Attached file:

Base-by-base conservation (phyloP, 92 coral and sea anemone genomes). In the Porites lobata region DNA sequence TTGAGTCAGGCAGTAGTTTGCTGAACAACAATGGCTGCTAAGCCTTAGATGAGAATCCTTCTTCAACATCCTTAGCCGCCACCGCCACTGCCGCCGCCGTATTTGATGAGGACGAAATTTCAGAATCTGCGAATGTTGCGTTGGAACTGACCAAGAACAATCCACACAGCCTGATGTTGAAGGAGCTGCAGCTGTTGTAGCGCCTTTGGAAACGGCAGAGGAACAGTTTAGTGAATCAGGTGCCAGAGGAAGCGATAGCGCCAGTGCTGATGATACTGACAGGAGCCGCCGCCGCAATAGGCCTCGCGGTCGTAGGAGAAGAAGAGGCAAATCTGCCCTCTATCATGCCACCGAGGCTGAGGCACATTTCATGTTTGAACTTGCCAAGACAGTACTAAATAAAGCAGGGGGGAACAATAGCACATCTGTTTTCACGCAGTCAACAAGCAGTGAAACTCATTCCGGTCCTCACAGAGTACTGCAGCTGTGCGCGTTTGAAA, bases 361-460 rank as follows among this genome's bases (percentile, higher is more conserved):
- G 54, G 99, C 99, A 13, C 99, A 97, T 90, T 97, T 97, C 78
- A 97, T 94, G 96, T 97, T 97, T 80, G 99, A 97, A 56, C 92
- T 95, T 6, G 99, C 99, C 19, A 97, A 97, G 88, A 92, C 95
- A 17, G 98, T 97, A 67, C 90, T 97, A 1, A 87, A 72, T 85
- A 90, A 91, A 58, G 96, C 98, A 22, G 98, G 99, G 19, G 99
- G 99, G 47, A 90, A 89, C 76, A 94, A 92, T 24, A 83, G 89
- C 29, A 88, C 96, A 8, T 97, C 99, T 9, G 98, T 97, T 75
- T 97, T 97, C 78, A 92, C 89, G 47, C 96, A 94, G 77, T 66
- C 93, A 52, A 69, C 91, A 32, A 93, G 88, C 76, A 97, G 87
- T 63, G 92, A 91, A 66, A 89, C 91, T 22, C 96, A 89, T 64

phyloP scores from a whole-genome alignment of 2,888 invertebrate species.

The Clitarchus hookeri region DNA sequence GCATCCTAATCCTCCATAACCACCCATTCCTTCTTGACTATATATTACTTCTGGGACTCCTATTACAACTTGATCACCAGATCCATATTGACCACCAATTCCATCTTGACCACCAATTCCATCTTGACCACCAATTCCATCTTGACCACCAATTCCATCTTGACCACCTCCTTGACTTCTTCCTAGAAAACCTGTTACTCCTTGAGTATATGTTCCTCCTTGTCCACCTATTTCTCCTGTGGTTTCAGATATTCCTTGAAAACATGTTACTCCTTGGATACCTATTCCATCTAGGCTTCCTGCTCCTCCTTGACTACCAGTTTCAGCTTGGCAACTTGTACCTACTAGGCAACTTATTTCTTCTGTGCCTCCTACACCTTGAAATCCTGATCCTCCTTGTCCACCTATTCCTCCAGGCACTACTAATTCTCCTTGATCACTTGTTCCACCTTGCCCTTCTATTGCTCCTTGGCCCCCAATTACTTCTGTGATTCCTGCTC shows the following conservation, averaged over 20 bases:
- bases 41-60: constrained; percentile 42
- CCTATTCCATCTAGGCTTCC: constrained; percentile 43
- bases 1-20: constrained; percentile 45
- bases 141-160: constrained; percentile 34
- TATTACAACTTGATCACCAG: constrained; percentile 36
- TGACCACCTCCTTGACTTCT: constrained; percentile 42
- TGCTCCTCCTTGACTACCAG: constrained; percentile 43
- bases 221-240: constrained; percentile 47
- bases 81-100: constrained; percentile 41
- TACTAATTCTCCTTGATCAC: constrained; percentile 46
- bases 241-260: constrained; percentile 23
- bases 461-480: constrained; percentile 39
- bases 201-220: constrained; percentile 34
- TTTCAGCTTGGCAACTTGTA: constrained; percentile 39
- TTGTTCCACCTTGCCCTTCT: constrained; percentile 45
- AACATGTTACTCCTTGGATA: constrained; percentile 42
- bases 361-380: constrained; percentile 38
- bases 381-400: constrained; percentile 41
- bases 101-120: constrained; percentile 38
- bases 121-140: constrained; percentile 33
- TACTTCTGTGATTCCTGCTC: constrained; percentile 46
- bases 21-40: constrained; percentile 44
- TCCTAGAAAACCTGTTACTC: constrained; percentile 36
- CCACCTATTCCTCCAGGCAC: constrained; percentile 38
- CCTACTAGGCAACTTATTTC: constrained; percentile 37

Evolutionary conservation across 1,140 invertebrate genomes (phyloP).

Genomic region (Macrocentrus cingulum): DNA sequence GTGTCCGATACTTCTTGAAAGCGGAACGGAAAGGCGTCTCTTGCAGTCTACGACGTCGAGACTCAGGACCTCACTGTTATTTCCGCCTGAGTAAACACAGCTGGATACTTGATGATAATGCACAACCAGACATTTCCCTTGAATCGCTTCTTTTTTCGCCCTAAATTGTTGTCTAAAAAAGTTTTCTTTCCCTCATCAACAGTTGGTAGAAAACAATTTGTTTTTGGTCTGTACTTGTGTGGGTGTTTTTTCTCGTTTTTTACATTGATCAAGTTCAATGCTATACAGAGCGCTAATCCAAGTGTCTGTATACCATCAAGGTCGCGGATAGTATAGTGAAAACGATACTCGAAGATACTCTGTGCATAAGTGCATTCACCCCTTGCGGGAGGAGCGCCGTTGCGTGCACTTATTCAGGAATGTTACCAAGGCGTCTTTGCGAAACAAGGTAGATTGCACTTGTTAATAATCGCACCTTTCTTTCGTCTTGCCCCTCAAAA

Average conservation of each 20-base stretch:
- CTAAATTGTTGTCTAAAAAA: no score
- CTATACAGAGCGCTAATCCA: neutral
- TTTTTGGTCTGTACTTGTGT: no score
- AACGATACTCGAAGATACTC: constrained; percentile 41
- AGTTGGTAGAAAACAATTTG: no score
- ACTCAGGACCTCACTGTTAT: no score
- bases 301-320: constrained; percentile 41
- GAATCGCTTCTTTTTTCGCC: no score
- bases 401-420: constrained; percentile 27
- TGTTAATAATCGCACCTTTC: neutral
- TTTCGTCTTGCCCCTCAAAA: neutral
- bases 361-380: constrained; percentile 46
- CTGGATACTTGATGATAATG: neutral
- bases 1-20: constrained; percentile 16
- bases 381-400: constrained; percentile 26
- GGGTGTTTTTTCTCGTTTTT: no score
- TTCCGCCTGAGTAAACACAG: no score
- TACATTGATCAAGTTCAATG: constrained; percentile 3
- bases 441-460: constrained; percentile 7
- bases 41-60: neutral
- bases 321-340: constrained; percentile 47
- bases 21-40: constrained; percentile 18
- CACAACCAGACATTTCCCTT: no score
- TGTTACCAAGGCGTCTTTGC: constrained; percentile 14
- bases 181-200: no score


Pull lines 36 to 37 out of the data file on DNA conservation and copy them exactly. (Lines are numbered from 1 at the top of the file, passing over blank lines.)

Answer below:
- TCCTAGAAAACCTGTTACTC: constrained; percentile 36
- CCACCTATTCCTCCAGGCAC: constrained; percentile 38